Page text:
“The Affordable Care Act has greatly expanded health insurance coverage, but it has caused little change in the way most previously covered Americans are getting health insurance coverage,” said Katherine Carman, who, according to a RAND press release, was the study’s lead author. In other words, the law didn’t wreak havoc on those who already had health insurance, as its critics had predicted.

It has slowly dawned on some Republican leaders that the law has provided tangible benefits to millions of Americans, and that they are likely to be blamed if those benefits are jerked away. But they have locked themselves into a very small room and lost the key. They can’t seem to find a way out.

President Obama noted the GOP’s intransigence in a speech to the Catholic Health Association a few days ago. “Once you see millions of people having health care, once you see that all the bad things that were predicted didn’t happen, you’d think that it’d be time to move on. It seems so cynical to want to take coverage away from millions of people,” he said.

But leading GOP officials have taught their aging base, many of whom are Medicare recipients, that the passage of Obamacare was tantamount to a communist takeover. Republican politicians have insisted for years that the Affordable Care Act would corrupt the health care system, ruin the economy and pave the way for a dictatorship. Now, they’d have a hard time persuading those voters, especially the Tea Partiers, it was all just extreme partisan rhetoric.

This latest high court challenge, King v. Burwell, is itself a symbol of Republicans’ determination to strip health care away from millions of Americans. (It’s also a sign of the partisanship that has overtaken the nation’s highest court, which should never have accepted the case.) It’s a frivolous suit that turns on the interpretation of four words in the statute — even though it’s perfectly clear what Congress meant.

If the court agrees with the challenger, chaos will ensue. The GOP will have to take responsibility for finding coverage for millions of people, although its fractious caucus is unlikely to agree on a fix.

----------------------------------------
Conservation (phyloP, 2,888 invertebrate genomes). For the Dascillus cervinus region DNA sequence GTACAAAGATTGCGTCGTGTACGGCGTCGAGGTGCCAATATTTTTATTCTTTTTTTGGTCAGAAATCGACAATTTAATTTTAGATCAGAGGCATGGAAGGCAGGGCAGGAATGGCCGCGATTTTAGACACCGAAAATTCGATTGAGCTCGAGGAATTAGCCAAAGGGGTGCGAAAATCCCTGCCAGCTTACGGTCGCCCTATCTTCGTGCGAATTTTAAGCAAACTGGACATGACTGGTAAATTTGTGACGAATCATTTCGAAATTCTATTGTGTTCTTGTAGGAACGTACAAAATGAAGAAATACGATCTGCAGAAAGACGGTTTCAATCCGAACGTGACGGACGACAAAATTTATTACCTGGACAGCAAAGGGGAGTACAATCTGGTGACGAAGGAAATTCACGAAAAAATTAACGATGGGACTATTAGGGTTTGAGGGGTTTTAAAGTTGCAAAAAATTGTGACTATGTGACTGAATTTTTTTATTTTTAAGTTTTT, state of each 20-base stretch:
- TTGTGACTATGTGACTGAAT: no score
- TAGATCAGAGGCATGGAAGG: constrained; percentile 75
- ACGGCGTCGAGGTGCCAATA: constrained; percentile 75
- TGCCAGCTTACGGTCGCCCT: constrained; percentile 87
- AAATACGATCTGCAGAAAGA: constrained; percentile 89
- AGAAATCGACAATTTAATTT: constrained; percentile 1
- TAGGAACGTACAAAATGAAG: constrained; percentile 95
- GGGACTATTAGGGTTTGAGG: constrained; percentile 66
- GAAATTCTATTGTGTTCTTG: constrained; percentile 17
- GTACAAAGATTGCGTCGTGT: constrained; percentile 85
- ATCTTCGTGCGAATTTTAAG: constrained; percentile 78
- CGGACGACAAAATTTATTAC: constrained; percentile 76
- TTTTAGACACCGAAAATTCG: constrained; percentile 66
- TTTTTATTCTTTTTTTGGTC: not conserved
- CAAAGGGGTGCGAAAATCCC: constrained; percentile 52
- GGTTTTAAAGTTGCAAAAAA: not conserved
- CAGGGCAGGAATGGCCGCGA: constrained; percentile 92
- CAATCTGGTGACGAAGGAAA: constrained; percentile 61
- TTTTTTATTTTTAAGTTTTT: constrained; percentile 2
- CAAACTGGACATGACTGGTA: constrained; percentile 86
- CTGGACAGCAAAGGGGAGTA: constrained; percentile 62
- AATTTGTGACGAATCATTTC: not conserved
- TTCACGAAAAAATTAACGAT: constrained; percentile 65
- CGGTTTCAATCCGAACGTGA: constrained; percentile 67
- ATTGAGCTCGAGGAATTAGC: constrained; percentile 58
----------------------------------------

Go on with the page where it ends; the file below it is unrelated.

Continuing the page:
Given the stakes, there are undoubtedly those among GOP elders who want the U.S. Supreme Court to maintain the status quo, even if they won’t say so publicly. After all, as Obama put it, “This isn’t … just about the Affordable Care Act. … This is now part of the fabric of how we care for one another. This is health care in America.”

Let’s hope at least five justices concur.


By: Cynthia Tucker, Pulitzer Prize Winner for Commentary in 2007; Featured Post, The National Memo, June 13, 2015

June 14, 2015 Posted by | Affordable Care Act, King v Burwell, Republicans | , , , , , , , | Leave a comment

“Without A True Count, There’s Even Less Accountability”: How Many People Are Killed By Police? We’re Only Beginning To Find Out

Amazingly, although people are killed by police virtually every day in the United States, there is no government agency, no bureaucracy, and no database that counts them all. Nor is there any national prayer wall or shrine where images of the dead and their stories are collected in an effort to portray them as individuals.

Last week, almost simultaneously, The Washington Post and The Guardian US unveiled large-scale journalistic projects that tried to supply a comprehensive, independent accounting of citizens killed by police since the beginning of this year. Same story, similar journalistic standards. So far, The Guardian story, with its interactive database linking to photos and stories of the dead, has come closest to filling the shameful gap.